When activist and actress Ashley Judd recently announced she was mulling a run for Senate against Mitch McConnell in Kentucky, Karl Rove revealed a strategy to undermine her. It would be one he’d used before with women candidates. “We’re making fun of her,” he explained.
Give him points for honesty. The key concept behind his super PAC’s first attack ad of the new election cycle was indeed to belittle the high-profile, politically active Judd. Rove and American Crossroads GPS dropped $10,000 to “stick a pin in her balloon,” going up with a satiric Judd for Senate campaign spot that portrays her as an airhead, a “leader who knows how to follow,” and dismisses her as a silly Hollywood liberal.
Far from a unique personal shot at Judd, the attack is part of a long pattern of Rove attacking women in troubling ways rhetorically distinct from his campaigns against male candidates.
One can say that he is an equal opportunity smear artist, but there is a context and a history to Rove’s anti-Judd salvo. He routinely resorts to anti-woman insults and insinuations that cut deeper than his usual attacks – characterizing women in politics as having stereotypically negative female traits (subject to hysteria, too emotional, weak and weepy, bleeding heart, flighty or frigid, and lesbian).
On mainstream women’s issues, in the last year alone Rove claimed that Democrats “worship at the altar of reproductive rights,” compared President Obama to a “third-world dictator” for requiring insurance companies to cover birth control, and sneered at the White House’s priority to ensure equal pay for equal work as evidence of “unapologetic liberalism.”
But to fully appreciate the war Rove and Crossroads GPS have waged on women candidates and leaders, consider the last election cycle.
One of his most infamous 30-second spots in 2012 featured an out-of-context snippet of a fired up Tammy Baldwin — the seven-term Wisconsin Congresswoman and Senate hopeful — declaring “You’re damn right” in an unidentified speech. As the Advocate newspaper aptly noted, this was a “none-too-subtle attempt to portray Baldwin as a stereotypical angry lesbian.”
Sen. Elizabeth Warren of Massachusetts faced Crossroads ads belittling her professional credentials – a tack Rove has not typically taken with male candidates — while ridiculing them to suggest she was out of touch. One of the ads that tied her to bank bailouts derisively called her “Professor Warren” and mocked what it called a “charm offensive” she supposedly mounted with banks (even though Wall Street actually bet its campaign money against her).
To Rove, House Minority Leader Nancy Pelosi holds a special place for demonization. In June of 2012, he called the first woman speaker of the House “the Mad Red Queen.” Following the Democratic National Convention, he trained his harshest fire not at any of the men but at Caroline Kennedy, deriding her speech invoking women’s rights as “gratuitous” and a violation of religious values.
Given that Hillary Clinton has been a longtime threat to the right, one would expect that she would be a special Rove target. But virtually his entire arsenal has consisted of sexist broadsides. He once called her simply “the woman.” And according to Washington Times reporter Bill Sammons’ 2006 book about the Bush administration, “Strategery,” Rove predicted Clinton’s “brittleness” would doom her presidential campaign. In a 2007 Newsweek column, he described Clinton as “hard” and “brittle,” judged her voice to be icy, and called her a phony “who calculates almost everything, including her accent and laugh.”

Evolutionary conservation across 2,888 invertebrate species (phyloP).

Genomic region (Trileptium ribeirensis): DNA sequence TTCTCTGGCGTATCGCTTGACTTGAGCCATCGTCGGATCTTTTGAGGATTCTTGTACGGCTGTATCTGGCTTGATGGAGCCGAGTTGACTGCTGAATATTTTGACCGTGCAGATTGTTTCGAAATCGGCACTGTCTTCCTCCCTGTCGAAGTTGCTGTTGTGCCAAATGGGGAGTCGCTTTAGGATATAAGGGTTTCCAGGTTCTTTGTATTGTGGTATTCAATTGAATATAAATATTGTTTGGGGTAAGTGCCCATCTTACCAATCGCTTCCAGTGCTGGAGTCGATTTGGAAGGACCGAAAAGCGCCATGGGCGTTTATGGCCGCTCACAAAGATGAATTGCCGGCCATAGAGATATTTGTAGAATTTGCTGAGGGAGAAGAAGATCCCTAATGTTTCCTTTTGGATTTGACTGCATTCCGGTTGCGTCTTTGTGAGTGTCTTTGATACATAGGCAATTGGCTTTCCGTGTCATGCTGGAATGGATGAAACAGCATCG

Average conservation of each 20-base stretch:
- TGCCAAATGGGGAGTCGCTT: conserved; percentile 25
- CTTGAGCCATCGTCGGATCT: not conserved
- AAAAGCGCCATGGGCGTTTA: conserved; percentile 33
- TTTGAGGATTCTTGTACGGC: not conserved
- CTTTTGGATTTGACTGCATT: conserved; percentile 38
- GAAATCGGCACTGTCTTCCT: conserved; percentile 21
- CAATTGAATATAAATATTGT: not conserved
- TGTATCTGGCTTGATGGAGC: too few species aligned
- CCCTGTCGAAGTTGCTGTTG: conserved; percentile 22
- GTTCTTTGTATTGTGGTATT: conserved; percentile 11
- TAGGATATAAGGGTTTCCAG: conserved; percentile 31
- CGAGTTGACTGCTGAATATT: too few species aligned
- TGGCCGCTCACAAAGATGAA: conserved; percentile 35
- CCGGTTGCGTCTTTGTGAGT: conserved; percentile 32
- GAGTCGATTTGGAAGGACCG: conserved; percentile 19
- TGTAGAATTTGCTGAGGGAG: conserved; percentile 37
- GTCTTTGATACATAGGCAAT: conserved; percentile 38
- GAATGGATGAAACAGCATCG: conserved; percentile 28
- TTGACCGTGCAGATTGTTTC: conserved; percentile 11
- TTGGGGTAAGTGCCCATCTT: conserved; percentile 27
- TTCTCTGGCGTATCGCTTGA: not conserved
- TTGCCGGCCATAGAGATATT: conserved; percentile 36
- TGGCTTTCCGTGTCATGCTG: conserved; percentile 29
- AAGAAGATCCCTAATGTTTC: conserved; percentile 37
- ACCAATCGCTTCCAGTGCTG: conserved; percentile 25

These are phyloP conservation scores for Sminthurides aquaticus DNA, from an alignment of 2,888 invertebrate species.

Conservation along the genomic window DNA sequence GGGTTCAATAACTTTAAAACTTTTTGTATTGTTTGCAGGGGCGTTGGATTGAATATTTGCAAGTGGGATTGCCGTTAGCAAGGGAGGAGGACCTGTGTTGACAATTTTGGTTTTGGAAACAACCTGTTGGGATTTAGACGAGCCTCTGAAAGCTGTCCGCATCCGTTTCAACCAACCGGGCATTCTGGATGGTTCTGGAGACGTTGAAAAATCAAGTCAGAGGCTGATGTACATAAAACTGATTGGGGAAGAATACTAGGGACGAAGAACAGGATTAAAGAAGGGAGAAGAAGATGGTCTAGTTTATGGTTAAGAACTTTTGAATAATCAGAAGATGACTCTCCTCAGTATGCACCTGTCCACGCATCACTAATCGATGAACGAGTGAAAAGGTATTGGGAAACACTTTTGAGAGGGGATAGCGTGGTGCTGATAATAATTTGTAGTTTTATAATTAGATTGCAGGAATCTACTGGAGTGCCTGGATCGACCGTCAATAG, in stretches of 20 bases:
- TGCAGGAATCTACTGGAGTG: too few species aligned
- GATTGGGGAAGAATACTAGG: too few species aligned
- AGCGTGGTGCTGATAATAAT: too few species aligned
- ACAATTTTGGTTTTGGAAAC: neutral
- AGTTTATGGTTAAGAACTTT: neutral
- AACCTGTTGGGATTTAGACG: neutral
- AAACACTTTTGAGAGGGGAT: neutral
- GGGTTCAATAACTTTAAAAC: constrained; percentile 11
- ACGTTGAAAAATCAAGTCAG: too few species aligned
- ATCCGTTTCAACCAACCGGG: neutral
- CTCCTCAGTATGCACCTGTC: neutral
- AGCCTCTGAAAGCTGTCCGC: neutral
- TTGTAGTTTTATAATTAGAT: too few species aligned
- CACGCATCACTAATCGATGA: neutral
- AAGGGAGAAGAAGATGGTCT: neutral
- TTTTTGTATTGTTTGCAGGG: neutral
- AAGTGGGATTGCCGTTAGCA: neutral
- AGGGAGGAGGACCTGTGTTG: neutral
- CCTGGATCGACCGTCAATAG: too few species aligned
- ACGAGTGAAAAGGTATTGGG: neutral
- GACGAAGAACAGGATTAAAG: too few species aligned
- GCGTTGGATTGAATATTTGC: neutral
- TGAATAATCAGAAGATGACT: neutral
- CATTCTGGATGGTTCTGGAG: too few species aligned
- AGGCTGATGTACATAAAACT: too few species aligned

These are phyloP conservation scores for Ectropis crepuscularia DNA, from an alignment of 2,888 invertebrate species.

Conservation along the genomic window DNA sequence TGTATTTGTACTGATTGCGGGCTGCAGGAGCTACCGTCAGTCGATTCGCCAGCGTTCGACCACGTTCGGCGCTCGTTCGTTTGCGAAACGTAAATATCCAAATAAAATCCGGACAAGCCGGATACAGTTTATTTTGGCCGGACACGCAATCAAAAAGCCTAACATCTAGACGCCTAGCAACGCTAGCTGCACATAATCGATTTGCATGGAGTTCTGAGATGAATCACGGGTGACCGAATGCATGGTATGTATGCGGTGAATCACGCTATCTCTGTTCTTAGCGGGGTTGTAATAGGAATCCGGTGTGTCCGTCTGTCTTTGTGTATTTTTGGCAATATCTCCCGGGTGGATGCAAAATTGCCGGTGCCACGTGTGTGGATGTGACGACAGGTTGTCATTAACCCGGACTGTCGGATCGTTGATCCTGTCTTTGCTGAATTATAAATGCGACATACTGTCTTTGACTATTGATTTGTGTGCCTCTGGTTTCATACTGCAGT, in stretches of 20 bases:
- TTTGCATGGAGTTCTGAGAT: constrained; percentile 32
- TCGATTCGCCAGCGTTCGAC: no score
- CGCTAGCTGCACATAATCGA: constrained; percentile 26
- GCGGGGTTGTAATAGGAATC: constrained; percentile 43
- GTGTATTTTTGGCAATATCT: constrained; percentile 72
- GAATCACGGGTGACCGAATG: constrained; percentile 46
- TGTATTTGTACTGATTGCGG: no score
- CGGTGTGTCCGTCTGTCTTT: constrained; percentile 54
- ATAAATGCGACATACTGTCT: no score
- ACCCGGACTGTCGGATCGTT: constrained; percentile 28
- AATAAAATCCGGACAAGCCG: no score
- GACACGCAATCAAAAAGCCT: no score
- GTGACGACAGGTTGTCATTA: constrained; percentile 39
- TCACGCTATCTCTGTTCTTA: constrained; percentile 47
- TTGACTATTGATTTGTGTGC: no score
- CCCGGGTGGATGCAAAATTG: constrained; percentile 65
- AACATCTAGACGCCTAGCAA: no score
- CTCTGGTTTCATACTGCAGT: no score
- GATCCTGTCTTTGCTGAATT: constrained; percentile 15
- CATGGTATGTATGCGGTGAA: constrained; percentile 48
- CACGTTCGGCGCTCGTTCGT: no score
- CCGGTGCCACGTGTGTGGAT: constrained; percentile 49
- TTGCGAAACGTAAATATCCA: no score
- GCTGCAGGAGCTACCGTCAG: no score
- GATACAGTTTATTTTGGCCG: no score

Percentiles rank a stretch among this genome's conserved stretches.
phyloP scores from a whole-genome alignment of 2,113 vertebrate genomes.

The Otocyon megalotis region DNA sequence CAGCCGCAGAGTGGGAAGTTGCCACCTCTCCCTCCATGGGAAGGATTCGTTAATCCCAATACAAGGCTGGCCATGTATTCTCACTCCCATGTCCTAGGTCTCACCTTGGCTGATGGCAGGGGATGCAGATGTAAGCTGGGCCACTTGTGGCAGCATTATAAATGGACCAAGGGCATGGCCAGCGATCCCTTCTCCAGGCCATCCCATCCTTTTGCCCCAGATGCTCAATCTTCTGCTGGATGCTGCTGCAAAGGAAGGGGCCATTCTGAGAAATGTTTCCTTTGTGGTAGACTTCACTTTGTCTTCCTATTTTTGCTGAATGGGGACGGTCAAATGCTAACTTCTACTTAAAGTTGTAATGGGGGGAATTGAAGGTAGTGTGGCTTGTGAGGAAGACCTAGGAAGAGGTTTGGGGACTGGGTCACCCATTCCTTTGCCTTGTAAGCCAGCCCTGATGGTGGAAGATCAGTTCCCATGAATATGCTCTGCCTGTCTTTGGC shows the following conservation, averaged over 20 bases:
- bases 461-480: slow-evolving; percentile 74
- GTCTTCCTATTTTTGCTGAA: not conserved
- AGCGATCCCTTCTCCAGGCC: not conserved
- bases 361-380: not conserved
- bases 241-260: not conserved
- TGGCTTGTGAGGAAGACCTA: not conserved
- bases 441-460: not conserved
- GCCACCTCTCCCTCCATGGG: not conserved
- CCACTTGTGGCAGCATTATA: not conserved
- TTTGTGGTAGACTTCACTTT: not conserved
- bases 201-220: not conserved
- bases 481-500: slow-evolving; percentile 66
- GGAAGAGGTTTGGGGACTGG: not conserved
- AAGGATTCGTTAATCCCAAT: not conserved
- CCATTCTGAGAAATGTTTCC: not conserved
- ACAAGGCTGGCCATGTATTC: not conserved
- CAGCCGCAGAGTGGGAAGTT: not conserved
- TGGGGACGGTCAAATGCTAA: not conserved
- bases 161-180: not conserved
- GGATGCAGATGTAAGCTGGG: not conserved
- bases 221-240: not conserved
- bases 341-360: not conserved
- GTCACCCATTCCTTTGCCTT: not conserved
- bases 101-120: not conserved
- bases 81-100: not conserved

Rove’s salvos have not been limited to elected officials. When Sonia Sotomayor, a Princeton and Yale Law School graduate, was nominated to the Supreme Court in 2009, he told Charlie Rose, “I know lots of stupid people who went to Ivy League schools.”
Notably, his demeaning caricatures have not been limited to Democrats, either.
Of all the unelectable Tea Party Senate candidates in recent campaigns, most of them extremist men like Ken Buck and Richard Mourdock, Rove chose to pick a high-profile fight with just one: Christine O’Donnell, described by Rove as “nutty.” His tone was so angry and personal that Rush Limbaugh commented, “I’ve never heard Karl so animated against a Democrat as he was against … O’Donnell.”
Similarly, in the lead-up to the 2012 Republican primary, Rove remained silent about implausible male Republican candidates for president like Newt Gingrich and Rick Santorum, instead singling out Sarah Palin for lacking the “gravitas” for high office. While that criticism was hardly unique, Rove went on television to lampoon her behavior in her television show (“Sarah Palin’s Alaska”). “Did you see that?” he asked, adopting a high-pitched accent to mimic Palin’s, “‘Holy crap! That fish hit my thigh! It hurts!’ How does that make us comfortable seeing her in the Oval office?” He then questioned whether Palin had thick enough skin for the rough and tumble of politics.
This pattern of attacks looks familiar to anyone who has followed Rove’s career over the years. Texas Gov. Ann Richards became the object of notorious tactics in 1994 as Rove cut his political teeth. Push polls in the governor’s race between Richards and George W. Bush asked whether people would be “more or less likely to vote for Governor Richards if [they] knew her staff is dominated by lesbians.” This gave Rove and his associates fodder to lambast Richards for appointing single women who were described as “avowed homosexual activists” to state jobs, and push the rumor that she was a lesbian herself.
So Rove’s attack on Ashley Judd is not the first time he has tried to beat down a woman in politics with well-worn sexist tropes. If Republicans want to close the 10-point gender gap they suffered last cycle, Karl Rove’s 2012 won-loss record isn’t the only factor that should give them pause.